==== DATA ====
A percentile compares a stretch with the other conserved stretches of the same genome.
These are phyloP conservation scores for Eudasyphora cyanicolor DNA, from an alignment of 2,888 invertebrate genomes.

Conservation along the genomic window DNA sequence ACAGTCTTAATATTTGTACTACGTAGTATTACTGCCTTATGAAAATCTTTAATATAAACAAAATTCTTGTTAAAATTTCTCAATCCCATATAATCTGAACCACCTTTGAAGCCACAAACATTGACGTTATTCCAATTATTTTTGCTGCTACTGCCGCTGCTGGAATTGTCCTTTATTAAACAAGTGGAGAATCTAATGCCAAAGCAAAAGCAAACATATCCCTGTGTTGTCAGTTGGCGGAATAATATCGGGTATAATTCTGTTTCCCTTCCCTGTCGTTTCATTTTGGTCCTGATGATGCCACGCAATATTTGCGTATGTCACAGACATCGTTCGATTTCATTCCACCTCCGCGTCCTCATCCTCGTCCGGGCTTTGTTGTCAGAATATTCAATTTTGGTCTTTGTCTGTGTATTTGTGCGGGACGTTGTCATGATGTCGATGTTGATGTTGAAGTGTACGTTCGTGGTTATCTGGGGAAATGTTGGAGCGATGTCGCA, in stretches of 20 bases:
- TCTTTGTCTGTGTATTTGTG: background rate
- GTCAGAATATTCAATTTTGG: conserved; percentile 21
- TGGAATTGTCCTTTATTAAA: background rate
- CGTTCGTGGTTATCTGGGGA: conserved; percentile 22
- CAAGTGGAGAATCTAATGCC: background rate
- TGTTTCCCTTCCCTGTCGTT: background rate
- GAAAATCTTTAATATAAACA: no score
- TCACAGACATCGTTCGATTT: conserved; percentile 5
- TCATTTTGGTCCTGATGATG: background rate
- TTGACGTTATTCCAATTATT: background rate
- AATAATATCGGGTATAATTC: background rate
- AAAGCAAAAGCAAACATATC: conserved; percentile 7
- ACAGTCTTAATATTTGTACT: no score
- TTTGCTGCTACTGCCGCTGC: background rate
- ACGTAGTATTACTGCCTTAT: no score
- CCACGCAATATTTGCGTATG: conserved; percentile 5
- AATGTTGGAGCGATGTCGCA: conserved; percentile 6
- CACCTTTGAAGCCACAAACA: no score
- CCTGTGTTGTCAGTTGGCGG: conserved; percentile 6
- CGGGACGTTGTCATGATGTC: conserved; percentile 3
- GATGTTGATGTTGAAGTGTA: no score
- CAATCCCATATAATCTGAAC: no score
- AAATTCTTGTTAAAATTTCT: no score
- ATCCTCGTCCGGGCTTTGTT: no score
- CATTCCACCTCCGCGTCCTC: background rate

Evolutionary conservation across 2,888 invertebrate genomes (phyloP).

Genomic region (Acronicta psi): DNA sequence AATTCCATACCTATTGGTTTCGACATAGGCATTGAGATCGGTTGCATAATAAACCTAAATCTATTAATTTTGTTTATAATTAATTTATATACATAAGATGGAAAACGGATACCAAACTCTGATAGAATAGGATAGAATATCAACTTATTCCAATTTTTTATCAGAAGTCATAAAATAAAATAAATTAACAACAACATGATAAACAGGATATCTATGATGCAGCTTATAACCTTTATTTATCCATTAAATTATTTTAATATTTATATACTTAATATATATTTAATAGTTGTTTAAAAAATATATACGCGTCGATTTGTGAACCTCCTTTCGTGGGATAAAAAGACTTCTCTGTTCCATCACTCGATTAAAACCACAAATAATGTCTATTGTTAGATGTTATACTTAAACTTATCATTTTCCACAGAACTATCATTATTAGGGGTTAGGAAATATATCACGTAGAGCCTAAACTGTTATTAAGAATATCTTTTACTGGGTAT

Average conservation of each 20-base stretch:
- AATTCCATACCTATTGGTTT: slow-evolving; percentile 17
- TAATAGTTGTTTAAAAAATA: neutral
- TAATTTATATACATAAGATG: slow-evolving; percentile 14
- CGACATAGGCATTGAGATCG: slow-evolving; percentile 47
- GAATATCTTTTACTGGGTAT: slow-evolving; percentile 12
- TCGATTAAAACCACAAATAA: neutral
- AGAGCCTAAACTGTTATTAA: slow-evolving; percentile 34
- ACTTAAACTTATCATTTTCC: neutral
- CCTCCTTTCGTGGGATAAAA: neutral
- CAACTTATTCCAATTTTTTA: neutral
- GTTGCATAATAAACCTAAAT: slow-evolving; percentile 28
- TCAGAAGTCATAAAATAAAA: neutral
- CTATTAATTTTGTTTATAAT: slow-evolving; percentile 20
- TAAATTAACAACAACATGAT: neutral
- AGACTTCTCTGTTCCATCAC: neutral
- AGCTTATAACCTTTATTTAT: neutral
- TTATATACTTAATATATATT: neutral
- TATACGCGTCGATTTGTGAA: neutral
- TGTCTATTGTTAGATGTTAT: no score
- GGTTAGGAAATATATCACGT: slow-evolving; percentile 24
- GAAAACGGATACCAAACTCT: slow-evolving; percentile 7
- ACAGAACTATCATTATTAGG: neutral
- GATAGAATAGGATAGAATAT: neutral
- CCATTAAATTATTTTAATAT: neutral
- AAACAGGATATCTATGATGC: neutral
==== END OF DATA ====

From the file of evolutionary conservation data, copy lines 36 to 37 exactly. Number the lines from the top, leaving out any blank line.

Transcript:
- GAATATCTTTTACTGGGTAT: slow-evolving; percentile 12
- TCGATTAAAACCACAAATAA: neutral